Joining me today is Rick PorterRick is the owner, president and founder of Cinch I.T franchise. As President, he manages Cinch I.T. Franchise in delivering best-in-class customer service and driving innovation. Rick was a member of the US Army's Special Operation Community, a Recipient of the Worcester Business Journals 40 under 40 and named one of the Top 10 Best CEOs of 2018. Founded in 2004 and franchising since 2019, Cinch I.T. is a managed computer and I.T. support brand that provides businesses with an enterprise level I.T. department for less than it would cost a business to manage their I.T. in-house. I hope you enjoy today's discussion with Rick Porter from Cinch I.T.
On episode five hundred and seven, the story of Arthur M Ferguson is told and all stories from March and April will be recipients from the Philippine-American War. A big thank you goes out to this month's show sponsor, Motor City Munitions. Use promo code TALESOFHONOR for 5% off of your online order today! All your firearm related needs with service so fast it can only come from the Motor City: https://www.motorcitymunitions.com Also want to support the show? Check out the show swag where 50% of profits get donated to the Medal of Honor Museum: https://bit.ly/TOHswag Be sure to visit our website for more information as the show goes on at: www.talesofhonorpodcast.com. Thanks for listening and be sure to share with friends and family!
My guest today is the author of the first Children's picture book written by a DACA Dreamer. Her name is Areli Morales, (@AreliNYC) and she's a DACA recipient and school teacher. In her book, “Areli is a Dreamer” she shares her experience uprooting from Mexico and moving to New York as a little girl. FIRST: In this episode, we get into how a failed opportunity landed Areli a huge second chance to publish this book! THEN: Areli will share 5 amazing tips if you're interested in writing and publishing your own book one day. AND FINALLY: We get into what allies– especially teachers in the classroom– can do to support undocumented students or those living in mixed immigration households. I would love your feedback! Tag me on instagram (@AmericaArias) and twitter at (@AmericaArias) and use the hashtag #AmericasDreamers Please support this podcast by rating and reviewing my show. I would really appreciate a 5-star rating! And let me know if you have any guest suggestions! I'd love to hear from you. We now have an instagram account for this podcast– go give us some love– we're at @AmericasDreamers I've posted a link there to buy her book if you're interested!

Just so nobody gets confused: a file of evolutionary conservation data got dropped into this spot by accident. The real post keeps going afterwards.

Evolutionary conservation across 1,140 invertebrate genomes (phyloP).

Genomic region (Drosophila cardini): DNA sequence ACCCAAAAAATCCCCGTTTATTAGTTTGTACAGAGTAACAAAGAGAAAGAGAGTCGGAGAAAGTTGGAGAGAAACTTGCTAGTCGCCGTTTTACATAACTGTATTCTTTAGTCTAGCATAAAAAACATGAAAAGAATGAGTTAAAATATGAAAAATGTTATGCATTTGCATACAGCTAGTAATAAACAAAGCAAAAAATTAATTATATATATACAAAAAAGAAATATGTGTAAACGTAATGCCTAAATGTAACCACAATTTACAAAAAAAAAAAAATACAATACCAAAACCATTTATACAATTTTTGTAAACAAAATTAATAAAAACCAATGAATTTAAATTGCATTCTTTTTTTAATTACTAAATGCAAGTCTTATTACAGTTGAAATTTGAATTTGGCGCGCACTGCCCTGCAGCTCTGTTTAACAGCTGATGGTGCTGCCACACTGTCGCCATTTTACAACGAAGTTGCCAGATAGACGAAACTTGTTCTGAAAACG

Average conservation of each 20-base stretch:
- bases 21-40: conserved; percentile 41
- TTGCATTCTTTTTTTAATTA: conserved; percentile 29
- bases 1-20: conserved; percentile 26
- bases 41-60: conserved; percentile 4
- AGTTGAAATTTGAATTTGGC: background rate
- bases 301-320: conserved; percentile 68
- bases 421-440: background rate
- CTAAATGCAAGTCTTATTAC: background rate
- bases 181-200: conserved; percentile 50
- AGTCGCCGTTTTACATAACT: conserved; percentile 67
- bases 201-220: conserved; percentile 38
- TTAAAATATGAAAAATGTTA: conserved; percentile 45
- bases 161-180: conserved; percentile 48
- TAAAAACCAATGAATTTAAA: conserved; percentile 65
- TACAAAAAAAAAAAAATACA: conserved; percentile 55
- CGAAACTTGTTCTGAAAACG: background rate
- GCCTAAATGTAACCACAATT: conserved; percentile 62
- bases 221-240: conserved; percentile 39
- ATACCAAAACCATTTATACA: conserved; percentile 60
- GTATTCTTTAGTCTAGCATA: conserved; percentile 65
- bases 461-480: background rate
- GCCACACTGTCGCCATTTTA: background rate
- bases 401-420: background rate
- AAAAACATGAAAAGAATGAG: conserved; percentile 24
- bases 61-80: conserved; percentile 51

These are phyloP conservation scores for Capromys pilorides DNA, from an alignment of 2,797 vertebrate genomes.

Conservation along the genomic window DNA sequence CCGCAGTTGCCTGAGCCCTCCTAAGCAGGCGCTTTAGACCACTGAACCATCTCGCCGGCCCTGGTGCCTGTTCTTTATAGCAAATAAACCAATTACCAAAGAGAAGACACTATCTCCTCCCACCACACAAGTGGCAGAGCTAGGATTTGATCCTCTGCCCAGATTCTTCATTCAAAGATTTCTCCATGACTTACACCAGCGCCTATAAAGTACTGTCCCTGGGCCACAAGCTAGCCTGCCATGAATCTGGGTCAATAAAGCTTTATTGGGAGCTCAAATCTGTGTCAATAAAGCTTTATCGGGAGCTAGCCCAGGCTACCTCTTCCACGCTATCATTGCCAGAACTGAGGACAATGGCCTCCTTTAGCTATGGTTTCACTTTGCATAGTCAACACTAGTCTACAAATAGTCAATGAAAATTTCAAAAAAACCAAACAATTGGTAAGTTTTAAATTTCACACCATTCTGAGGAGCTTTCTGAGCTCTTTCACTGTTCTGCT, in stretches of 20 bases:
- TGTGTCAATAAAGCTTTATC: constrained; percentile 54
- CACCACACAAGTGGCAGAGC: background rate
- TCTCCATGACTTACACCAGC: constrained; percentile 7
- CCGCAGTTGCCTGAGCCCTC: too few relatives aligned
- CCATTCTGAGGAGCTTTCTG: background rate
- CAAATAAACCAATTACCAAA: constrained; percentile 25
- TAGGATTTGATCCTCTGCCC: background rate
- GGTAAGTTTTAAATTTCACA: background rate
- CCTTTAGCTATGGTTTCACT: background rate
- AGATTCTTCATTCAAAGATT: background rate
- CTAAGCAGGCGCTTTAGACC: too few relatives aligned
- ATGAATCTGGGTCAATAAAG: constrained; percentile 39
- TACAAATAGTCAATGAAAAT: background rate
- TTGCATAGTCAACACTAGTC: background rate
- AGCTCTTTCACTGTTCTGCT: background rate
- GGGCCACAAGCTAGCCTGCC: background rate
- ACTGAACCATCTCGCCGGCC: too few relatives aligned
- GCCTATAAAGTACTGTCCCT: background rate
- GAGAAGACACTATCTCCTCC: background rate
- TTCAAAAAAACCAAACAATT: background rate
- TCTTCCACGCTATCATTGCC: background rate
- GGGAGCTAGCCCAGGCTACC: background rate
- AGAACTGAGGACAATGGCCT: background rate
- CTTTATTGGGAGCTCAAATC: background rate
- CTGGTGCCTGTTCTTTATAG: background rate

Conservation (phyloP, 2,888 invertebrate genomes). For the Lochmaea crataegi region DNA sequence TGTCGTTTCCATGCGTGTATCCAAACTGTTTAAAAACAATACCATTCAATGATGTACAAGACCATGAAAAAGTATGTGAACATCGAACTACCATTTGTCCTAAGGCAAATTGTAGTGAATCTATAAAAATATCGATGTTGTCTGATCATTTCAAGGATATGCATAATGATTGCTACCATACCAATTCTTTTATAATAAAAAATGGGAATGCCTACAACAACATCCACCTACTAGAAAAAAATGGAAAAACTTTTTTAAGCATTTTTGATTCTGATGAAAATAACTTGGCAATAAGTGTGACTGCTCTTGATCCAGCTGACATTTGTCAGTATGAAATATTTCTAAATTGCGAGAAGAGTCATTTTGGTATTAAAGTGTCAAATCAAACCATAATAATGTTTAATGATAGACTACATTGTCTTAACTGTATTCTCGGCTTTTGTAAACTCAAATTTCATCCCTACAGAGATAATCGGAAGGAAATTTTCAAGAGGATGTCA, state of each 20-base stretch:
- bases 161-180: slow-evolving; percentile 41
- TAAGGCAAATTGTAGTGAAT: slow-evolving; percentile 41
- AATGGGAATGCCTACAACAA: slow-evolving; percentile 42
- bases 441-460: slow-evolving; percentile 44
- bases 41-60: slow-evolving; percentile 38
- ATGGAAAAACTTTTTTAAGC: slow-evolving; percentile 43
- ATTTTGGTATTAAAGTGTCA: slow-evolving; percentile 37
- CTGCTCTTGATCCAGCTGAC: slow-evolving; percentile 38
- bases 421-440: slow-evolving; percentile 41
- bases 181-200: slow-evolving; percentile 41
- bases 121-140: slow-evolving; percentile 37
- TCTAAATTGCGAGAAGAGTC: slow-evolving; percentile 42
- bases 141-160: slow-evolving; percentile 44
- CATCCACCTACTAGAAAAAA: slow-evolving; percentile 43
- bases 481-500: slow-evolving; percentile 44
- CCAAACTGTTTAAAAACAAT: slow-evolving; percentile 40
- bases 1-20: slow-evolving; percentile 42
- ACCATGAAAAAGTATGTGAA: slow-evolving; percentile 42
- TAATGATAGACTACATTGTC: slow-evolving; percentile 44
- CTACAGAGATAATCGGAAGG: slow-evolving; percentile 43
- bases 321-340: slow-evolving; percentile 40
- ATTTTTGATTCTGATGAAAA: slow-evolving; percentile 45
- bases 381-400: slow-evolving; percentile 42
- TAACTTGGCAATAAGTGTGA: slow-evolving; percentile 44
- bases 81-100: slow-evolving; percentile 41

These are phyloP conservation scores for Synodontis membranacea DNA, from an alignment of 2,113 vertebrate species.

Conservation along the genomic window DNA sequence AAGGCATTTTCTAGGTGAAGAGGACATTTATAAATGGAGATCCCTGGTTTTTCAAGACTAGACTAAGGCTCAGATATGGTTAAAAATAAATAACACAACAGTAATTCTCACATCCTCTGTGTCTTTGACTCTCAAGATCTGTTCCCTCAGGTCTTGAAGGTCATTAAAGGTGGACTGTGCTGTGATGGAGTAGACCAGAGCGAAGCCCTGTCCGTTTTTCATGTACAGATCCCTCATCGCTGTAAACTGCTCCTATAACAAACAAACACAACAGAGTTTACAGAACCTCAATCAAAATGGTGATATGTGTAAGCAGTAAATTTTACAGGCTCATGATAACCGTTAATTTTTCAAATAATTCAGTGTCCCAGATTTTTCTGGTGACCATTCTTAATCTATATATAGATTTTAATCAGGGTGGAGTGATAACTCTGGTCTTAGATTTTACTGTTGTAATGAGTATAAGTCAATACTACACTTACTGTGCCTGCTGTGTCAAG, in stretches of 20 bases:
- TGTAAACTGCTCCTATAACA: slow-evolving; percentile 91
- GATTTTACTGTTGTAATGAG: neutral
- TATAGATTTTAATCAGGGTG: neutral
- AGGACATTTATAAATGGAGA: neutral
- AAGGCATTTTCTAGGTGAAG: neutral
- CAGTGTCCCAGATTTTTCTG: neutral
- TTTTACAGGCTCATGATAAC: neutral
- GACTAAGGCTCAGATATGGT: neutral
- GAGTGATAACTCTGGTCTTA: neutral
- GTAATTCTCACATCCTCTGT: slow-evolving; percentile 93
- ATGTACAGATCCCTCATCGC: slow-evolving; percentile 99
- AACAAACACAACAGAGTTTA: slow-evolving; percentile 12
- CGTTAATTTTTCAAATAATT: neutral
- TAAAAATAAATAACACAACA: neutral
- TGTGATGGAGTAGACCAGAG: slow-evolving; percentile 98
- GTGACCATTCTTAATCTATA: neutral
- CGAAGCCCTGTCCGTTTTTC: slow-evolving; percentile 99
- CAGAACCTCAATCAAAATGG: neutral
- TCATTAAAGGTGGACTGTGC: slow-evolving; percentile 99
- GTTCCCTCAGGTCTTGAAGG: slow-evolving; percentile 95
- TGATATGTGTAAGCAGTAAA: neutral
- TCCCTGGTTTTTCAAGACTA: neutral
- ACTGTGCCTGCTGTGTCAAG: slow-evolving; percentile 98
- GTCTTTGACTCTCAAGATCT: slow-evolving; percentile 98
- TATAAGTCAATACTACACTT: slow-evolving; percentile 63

On episode five hundred and six, the story of Robert A Galbraith is told and all stories from March and April will be recipients from the Philippine-American War. A big thank you goes out to this month's show sponsor, Motor City Munitions. Use promo code TALESOFHONOR for 5% off of your online order today! All your firearm related needs with service so fast it can only come from the Motor City: https://www.motorcitymunitions.com Also want to support the show? Check out the show swag where 50% of profits get donated to the Medal of Honor Museum: https://bit.ly/TOHswag Be sure to visit our website for more information as the show goes on at: www.talesofhonorpodcast.com. Thanks for listening and be sure to share with friends and family!